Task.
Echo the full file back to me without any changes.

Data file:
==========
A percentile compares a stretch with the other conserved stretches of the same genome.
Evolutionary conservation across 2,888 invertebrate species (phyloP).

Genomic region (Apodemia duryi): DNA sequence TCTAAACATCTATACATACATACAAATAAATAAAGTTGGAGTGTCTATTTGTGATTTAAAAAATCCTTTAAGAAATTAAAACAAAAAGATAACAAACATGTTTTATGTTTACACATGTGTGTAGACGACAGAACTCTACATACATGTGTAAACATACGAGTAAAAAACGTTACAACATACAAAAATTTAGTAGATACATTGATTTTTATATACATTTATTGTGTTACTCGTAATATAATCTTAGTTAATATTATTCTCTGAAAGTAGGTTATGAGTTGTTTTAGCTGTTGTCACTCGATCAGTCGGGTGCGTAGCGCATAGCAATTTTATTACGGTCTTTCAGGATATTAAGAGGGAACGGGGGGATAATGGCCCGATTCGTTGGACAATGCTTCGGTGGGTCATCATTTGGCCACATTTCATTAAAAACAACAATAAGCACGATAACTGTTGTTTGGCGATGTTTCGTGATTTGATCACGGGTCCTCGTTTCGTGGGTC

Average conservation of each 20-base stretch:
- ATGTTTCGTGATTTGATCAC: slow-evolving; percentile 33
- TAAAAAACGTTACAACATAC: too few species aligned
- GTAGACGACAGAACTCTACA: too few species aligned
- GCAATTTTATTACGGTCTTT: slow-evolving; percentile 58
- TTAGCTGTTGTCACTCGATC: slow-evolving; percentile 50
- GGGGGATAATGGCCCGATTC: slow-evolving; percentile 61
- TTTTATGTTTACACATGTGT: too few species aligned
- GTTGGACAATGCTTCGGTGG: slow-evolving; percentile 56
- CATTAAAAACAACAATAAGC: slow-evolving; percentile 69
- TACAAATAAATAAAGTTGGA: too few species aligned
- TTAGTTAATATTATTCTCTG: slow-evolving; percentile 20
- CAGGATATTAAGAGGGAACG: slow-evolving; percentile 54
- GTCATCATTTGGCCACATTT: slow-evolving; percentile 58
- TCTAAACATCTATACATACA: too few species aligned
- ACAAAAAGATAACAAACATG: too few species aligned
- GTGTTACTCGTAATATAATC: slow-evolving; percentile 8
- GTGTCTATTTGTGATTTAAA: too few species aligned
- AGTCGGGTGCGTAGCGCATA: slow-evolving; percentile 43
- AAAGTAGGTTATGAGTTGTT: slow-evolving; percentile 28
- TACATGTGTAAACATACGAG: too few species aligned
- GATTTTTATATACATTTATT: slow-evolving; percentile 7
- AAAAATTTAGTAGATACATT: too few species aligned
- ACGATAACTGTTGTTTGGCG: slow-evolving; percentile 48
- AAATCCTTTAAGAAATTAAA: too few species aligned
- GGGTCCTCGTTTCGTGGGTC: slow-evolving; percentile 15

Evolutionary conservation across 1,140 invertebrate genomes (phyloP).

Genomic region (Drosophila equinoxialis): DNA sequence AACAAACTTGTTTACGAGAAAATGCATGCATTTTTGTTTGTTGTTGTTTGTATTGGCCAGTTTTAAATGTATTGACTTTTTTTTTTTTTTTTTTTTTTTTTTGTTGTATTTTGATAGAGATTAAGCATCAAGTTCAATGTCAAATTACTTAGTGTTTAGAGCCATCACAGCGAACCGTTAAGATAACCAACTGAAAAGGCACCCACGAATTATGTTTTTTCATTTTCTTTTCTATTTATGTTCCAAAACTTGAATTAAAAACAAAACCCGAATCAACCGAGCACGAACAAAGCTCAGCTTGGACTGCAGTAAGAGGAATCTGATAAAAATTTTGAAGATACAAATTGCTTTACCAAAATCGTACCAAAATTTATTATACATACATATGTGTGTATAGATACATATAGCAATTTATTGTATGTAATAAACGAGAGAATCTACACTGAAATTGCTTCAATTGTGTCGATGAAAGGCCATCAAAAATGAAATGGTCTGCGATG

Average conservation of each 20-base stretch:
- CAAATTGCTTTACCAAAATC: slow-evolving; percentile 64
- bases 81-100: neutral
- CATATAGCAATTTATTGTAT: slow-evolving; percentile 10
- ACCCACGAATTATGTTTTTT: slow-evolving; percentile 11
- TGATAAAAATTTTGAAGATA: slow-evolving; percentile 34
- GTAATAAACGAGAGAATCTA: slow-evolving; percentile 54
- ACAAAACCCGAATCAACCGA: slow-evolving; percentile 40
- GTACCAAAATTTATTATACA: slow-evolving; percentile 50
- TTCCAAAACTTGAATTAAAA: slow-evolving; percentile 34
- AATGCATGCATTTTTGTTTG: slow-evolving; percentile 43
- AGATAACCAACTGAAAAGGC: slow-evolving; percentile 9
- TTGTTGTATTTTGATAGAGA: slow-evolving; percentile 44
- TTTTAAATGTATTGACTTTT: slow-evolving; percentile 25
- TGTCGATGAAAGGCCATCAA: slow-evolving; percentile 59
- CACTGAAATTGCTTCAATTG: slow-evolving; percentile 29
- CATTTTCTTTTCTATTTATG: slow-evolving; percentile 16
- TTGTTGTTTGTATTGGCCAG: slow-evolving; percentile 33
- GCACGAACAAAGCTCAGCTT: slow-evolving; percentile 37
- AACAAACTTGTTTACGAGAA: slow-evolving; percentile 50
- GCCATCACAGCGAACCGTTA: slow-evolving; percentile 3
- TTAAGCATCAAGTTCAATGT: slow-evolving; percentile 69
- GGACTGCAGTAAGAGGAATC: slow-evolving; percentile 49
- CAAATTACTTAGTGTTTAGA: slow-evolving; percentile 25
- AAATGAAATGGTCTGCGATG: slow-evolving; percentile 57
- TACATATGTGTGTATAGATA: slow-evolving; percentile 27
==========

A percentile compares a stretch with the other conserved stretches of the same genome.
Evolutionary conservation across 2,888 invertebrate species (phyloP).

Genomic region (Apodemia duryi): DNA sequence TCTAAACATCTATACATACATACAAATAAATAAAGTTGGAGTGTCTATTTGTGATTTAAAAAATCCTTTAAGAAATTAAAACAAAAAGATAACAAACATGTTTTATGTTTACACATGTGTGTAGACGACAGAACTCTACATACATGTGTAAACATACGAGTAAAAAACGTTACAACATACAAAAATTTAGTAGATACATTGATTTTTATATACATTTATTGTGTTACTCGTAATATAATCTTAGTTAATATTATTCTCTGAAAGTAGGTTATGAGTTGTTTTAGCTGTTGTCACTCGATCAGTCGGGTGCGTAGCGCATAGCAATTTTATTACGGTCTTTCAGGATATTAAGAGGGAACGGGGGGATAATGGCCCGATTCGTTGGACAATGCTTCGGTGGGTCATCATTTGGCCACATTTCATTAAAAACAACAATAAGCACGATAACTGTTGTTTGGCGATGTTTCGTGATTTGATCACGGGTCCTCGTTTCGTGGGTC

Average conservation of each 20-base stretch:
- ATGTTTCGTGATTTGATCAC: slow-evolving; percentile 33
- TAAAAAACGTTACAACATAC: too few species aligned
- GTAGACGACAGAACTCTACA: too few species aligned
- GCAATTTTATTACGGTCTTT: slow-evolving; percentile 58
- TTAGCTGTTGTCACTCGATC: slow-evolving; percentile 50
- GGGGGATAATGGCCCGATTC: slow-evolving; percentile 61
- TTTTATGTTTACACATGTGT: too few species aligned
- GTTGGACAATGCTTCGGTGG: slow-evolving; percentile 56
- CATTAAAAACAACAATAAGC: slow-evolving; percentile 69
- TACAAATAAATAAAGTTGGA: too few species aligned
- TTAGTTAATATTATTCTCTG: slow-evolving; percentile 20
- CAGGATATTAAGAGGGAACG: slow-evolving; percentile 54
- GTCATCATTTGGCCACATTT: slow-evolving; percentile 58
- TCTAAACATCTATACATACA: too few species aligned
- ACAAAAAGATAACAAACATG: too few species aligned
- GTGTTACTCGTAATATAATC: slow-evolving; percentile 8
- GTGTCTATTTGTGATTTAAA: too few species aligned
- AGTCGGGTGCGTAGCGCATA: slow-evolving; percentile 43
- AAAGTAGGTTATGAGTTGTT: slow-evolving; percentile 28
- TACATGTGTAAACATACGAG: too few species aligned
- GATTTTTATATACATTTATT: slow-evolving; percentile 7
- AAAAATTTAGTAGATACATT: too few species aligned
- ACGATAACTGTTGTTTGGCG: slow-evolving; percentile 48
- AAATCCTTTAAGAAATTAAA: too few species aligned
- GGGTCCTCGTTTCGTGGGTC: slow-evolving; percentile 15

Evolutionary conservation across 1,140 invertebrate genomes (phyloP).

Genomic region (Drosophila equinoxialis): DNA sequence AACAAACTTGTTTACGAGAAAATGCATGCATTTTTGTTTGTTGTTGTTTGTATTGGCCAGTTTTAAATGTATTGACTTTTTTTTTTTTTTTTTTTTTTTTTTGTTGTATTTTGATAGAGATTAAGCATCAAGTTCAATGTCAAATTACTTAGTGTTTAGAGCCATCACAGCGAACCGTTAAGATAACCAACTGAAAAGGCACCCACGAATTATGTTTTTTCATTTTCTTTTCTATTTATGTTCCAAAACTTGAATTAAAAACAAAACCCGAATCAACCGAGCACGAACAAAGCTCAGCTTGGACTGCAGTAAGAGGAATCTGATAAAAATTTTGAAGATACAAATTGCTTTACCAAAATCGTACCAAAATTTATTATACATACATATGTGTGTATAGATACATATAGCAATTTATTGTATGTAATAAACGAGAGAATCTACACTGAAATTGCTTCAATTGTGTCGATGAAAGGCCATCAAAAATGAAATGGTCTGCGATG

Average conservation of each 20-base stretch:
- CAAATTGCTTTACCAAAATC: slow-evolving; percentile 64
- bases 81-100: neutral
- CATATAGCAATTTATTGTAT: slow-evolving; percentile 10
- ACCCACGAATTATGTTTTTT: slow-evolving; percentile 11
- TGATAAAAATTTTGAAGATA: slow-evolving; percentile 34
- GTAATAAACGAGAGAATCTA: slow-evolving; percentile 54
- ACAAAACCCGAATCAACCGA: slow-evolving; percentile 40
- GTACCAAAATTTATTATACA: slow-evolving; percentile 50
- TTCCAAAACTTGAATTAAAA: slow-evolving; percentile 34
- AATGCATGCATTTTTGTTTG: slow-evolving; percentile 43
- AGATAACCAACTGAAAAGGC: slow-evolving; percentile 9
- TTGTTGTATTTTGATAGAGA: slow-evolving; percentile 44
- TTTTAAATGTATTGACTTTT: slow-evolving; percentile 25
- TGTCGATGAAAGGCCATCAA: slow-evolving; percentile 59
- CACTGAAATTGCTTCAATTG: slow-evolving; percentile 29
- CATTTTCTTTTCTATTTATG: slow-evolving; percentile 16
- TTGTTGTTTGTATTGGCCAG: slow-evolving; percentile 33
- GCACGAACAAAGCTCAGCTT: slow-evolving; percentile 37
- AACAAACTTGTTTACGAGAA: slow-evolving; percentile 50
- GCCATCACAGCGAACCGTTA: slow-evolving; percentile 3
- TTAAGCATCAAGTTCAATGT: slow-evolving; percentile 69
- GGACTGCAGTAAGAGGAATC: slow-evolving; percentile 49
- CAAATTACTTAGTGTTTAGA: slow-evolving; percentile 25
- AAATGAAATGGTCTGCGATG: slow-evolving; percentile 57
- TACATATGTGTGTATAGATA: slow-evolving; percentile 27